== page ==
[ed. - For more on the narcissism that characterizes both Burton and Braverman, see The Classic Narcissist. Below, "ton2u" posts the 1999 video "Mind Control Made Easy". Though the production might appear far-fetched, the Fellowship of Friends has exhibited most characteristics described in the video, even a prominent "church leader" who is reported to have said he would kill if Robert Burton asked him to do so.]
"THE ONLINE SCHOOL WILL LAUNCH ON 30 MAY 2015" (beperiod.com)
"ton2u" wrote on the Fellowship of Friends Discussion blog, May 2, 2015:
re: braverman’s “polished schtick” – I listened to / looked at the video link – the bullshit gauge was pegging out, dissecting particular contradictions was impossible… (thanks whalerider).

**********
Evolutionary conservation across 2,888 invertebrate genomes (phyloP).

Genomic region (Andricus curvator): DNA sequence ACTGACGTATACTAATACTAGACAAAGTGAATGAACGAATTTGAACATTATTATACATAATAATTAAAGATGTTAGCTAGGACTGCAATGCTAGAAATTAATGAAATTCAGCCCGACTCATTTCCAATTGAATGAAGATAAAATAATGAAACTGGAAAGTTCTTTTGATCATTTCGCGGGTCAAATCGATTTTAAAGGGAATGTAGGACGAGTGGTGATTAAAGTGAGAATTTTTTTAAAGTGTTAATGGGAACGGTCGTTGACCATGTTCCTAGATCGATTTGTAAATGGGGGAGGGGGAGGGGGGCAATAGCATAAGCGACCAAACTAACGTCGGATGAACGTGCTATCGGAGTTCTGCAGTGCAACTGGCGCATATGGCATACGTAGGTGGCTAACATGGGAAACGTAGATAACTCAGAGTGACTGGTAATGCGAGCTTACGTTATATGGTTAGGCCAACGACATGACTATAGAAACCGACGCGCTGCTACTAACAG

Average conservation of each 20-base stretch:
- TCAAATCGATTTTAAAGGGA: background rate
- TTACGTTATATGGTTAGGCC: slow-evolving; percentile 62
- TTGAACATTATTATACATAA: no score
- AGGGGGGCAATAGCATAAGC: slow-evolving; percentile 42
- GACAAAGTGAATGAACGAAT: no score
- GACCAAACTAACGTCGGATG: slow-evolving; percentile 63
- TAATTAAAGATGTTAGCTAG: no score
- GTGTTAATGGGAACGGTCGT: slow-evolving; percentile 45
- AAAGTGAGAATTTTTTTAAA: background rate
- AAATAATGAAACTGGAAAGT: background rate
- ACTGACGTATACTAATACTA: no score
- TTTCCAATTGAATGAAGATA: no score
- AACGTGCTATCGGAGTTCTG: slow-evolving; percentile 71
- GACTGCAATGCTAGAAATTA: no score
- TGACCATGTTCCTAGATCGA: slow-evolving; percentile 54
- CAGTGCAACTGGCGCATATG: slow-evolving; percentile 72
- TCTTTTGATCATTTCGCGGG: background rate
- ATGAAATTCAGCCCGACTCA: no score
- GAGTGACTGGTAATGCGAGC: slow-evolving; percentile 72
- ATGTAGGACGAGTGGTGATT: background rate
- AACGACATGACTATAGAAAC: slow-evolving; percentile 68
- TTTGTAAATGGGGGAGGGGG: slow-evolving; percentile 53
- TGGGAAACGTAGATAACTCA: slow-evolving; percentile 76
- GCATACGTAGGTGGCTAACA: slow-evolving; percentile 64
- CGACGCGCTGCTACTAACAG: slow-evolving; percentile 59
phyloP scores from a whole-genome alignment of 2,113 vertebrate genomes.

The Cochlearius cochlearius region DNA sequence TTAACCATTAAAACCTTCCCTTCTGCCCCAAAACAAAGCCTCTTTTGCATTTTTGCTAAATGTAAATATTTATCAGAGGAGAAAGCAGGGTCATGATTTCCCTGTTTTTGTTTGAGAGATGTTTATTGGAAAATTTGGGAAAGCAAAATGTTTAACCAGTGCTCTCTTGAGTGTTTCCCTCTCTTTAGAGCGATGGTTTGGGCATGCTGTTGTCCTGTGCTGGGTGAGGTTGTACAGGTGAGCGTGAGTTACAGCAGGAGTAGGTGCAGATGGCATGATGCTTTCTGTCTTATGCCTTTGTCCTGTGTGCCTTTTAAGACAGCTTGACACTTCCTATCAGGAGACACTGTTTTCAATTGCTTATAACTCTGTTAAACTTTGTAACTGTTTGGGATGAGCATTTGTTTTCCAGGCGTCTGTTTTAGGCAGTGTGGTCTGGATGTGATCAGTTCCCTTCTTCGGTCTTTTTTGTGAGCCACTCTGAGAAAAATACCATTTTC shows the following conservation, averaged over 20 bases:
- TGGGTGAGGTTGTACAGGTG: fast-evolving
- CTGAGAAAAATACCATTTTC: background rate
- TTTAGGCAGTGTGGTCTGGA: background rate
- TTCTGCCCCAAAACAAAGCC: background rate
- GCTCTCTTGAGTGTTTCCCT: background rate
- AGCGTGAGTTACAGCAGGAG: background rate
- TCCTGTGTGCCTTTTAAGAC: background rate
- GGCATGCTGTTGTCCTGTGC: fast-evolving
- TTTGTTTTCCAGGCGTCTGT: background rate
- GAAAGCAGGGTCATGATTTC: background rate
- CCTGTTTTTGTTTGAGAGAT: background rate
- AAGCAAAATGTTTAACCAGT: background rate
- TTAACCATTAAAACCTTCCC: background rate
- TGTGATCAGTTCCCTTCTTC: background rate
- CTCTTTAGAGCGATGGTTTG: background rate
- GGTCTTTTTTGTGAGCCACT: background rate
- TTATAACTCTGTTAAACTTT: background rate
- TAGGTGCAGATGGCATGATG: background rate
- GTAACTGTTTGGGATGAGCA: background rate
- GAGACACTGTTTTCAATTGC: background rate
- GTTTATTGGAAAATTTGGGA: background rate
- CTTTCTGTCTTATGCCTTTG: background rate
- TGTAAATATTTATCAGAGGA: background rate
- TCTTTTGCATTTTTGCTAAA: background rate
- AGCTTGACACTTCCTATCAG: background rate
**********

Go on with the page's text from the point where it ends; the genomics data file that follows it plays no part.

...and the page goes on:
“Oh what a tangled web we weave, When first we practice to deceive”A more general concern is that he’s attempting to spread this disease… it starts in the video as a kind of verbal shell game which – I know from “personal first hand experience” – is intended to turn into a long con.
“In Confessions of a Confidence Man, Edward H. Smith lists the “six definite steps or stages of growth in every finely balanced and well-conceived confidence game.” “One follows the other with absolute precision. In some games one or more of these acts, to use a theatrical comparison, may be dropped out, but where that happens the game is not a model one. The reference to the stage is apt, for the fine con game has its introduction, development, climax, dénouement and close, just like any good play. And this is not the only analogy to the drama, for the scenes are often as carefully set; the background is always a vital factor. In the colorful and mirthful language of the bunko man, all these parts of the game have their special names. I give them with their definitions: